This practical contestation is more necessary than ever—the proof being that it is being made increasingly difficult, as the masks have well and truly come off. Some ten years ago, I co-commissioned an essay by Marina titled “All Shall Be Unicorns,” which at one point contains a discussion of prefigurative politics as “premised on action in the present helping to realize a desired future scenario rather than putting everything off for a chiliastic moment of total rupture which almost by definition never comes.” Her work was in this vein, though the spectral status of those emancipatory “desired future scenarios” suggests that we could perhaps more properly speak of a reproductive politics: a Lebenspraxis fostering forms of life that thrive even among the ruins of infrastructure, like resilient weeds thriving on Beirut’s garbage dumps in work by Marwa Arsanios.

Even while undergoing cancer treatment and settling into her new environment in Vienna, Marina remained an acute observer of the ongoing political and social mutations, which she bore with greater equanimity than I managed to muster. Between her situation and my own state of exhaustion and depression, the pace of our correspondence was slow, even though we both also derived energy from it. When I privately apologized to Marina for my Eeyorish outlook on the present (art) world, she responded not just with some musings on the necessity and difficulty of boycotting disgraced magazines such as Artforum and Texte zur Kunst, but also by sending me “a good donkey screenshot.” Working and joking with Marina made it easier to imagine that donkeys, too, can be unicorns.

The first trace of correspondence with Marina that I can find was a 2011 email (having met in real life by then) in which she thanked me for pointing her towards a passage in Adorno’s essay on Wagner. If this is almost too true to type, the last communication could hardly be more different. I had sent a Whatsapp message to her in hospital, where she was receiving palliative care, and after a few days she replied with a single heart emoji. I’m not entirely sure whether she had the strength to even type this one character, or if Danny or somebody else did it for her; regardless, this little platform-capitalist glyph somehow managed to convey a wealth of emotion and memory. Taken together, these two extremes in online communication convey a sense of Marina as a someone for whom intellectual incisiveness never entailed flatness of affect. Intellectual inquiry itself was a source of joy, friendship and comradeship—as was the suspension or sublation of that inquiry in the form of all kinds of silliness.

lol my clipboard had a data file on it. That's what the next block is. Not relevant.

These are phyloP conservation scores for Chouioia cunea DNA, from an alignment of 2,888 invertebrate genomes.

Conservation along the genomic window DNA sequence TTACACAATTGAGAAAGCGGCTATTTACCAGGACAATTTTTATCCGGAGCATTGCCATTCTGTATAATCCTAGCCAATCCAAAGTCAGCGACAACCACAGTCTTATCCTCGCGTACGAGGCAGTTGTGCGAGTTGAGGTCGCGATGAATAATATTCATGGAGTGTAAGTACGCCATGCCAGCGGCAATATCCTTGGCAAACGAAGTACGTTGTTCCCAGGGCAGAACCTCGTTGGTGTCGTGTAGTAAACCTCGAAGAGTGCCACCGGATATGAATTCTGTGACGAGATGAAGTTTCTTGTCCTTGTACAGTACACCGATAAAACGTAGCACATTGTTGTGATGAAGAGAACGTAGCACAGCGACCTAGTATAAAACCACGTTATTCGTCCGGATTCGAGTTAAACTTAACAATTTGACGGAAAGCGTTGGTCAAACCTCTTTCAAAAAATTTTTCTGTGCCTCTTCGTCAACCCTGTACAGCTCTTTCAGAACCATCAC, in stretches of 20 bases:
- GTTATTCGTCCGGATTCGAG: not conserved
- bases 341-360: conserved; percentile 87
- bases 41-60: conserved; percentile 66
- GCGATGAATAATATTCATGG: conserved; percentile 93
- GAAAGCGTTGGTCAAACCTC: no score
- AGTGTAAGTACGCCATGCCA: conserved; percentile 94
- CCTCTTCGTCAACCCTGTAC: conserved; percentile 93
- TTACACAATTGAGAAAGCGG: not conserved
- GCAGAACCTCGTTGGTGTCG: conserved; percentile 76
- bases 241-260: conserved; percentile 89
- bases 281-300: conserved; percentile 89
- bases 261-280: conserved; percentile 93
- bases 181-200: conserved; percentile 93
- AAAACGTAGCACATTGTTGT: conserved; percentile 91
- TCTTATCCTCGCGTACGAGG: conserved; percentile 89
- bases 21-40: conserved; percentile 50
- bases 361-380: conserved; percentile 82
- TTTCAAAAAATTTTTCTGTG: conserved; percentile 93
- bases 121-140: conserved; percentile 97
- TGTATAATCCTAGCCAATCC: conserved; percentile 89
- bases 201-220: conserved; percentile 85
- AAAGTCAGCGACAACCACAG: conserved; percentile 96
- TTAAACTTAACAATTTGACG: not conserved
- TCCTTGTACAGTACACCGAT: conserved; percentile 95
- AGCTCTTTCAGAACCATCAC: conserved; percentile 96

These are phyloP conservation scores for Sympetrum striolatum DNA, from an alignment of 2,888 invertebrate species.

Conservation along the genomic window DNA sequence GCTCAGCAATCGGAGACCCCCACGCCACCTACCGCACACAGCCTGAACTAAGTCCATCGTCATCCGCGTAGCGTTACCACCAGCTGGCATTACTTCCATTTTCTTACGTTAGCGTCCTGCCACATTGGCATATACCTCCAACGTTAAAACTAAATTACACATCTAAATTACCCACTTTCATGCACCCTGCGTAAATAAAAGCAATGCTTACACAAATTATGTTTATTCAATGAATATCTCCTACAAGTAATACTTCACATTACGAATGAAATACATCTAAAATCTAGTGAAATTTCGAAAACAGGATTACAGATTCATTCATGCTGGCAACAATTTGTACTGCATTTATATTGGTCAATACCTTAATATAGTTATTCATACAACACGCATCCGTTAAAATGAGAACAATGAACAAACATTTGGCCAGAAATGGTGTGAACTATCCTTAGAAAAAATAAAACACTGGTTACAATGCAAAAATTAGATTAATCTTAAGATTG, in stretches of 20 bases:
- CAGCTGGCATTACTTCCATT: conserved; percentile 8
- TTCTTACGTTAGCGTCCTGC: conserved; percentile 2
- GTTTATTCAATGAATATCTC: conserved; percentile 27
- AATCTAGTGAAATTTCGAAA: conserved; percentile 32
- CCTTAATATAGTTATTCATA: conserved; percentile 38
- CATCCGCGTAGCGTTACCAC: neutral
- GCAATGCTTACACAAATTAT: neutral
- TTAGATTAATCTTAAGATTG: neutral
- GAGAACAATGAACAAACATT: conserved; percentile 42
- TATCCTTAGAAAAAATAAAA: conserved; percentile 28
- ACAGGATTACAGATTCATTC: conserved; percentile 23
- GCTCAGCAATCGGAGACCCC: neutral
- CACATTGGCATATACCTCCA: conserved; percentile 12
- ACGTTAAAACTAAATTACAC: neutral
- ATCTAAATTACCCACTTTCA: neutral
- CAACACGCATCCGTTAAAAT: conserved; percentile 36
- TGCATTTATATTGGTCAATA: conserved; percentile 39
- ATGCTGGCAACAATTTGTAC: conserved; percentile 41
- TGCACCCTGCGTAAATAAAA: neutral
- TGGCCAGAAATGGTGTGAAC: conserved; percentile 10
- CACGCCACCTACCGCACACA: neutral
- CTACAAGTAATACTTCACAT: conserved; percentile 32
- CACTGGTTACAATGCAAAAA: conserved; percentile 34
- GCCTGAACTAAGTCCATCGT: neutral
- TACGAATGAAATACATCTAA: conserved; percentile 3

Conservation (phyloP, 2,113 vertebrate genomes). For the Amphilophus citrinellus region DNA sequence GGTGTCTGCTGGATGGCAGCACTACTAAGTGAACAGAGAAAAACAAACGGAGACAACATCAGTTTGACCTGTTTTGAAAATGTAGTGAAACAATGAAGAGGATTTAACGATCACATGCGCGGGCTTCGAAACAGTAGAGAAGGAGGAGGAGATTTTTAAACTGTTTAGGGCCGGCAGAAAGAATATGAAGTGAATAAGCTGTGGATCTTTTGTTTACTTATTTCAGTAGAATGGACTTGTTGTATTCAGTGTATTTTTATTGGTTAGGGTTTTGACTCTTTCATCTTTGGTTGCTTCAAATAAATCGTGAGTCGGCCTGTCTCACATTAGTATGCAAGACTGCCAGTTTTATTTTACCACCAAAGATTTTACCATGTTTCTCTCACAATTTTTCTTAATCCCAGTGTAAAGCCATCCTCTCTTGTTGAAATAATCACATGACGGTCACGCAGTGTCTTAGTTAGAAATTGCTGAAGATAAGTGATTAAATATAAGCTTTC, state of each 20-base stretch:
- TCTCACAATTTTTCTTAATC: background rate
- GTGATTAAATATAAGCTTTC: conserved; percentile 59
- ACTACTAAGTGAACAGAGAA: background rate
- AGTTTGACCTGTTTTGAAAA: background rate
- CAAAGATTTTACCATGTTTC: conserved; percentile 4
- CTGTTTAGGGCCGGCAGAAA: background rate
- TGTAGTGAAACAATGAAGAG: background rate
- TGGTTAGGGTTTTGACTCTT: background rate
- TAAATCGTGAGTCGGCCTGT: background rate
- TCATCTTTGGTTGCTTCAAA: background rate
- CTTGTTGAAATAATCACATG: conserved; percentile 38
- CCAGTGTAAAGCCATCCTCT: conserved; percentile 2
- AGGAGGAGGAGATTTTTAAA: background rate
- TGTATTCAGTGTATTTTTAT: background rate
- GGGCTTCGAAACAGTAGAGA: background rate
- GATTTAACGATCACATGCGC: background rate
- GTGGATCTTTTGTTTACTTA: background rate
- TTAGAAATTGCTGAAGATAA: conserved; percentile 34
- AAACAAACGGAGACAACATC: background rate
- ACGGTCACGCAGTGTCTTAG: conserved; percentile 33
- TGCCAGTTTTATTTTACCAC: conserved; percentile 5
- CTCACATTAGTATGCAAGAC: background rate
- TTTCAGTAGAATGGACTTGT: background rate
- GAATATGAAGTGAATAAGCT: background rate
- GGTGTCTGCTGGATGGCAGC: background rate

It’s staggering to think that our exchange has been cut short; that so many people’s conversations and collaborations with Marina have stopped. Thankfully, the conversation with her writings will continue.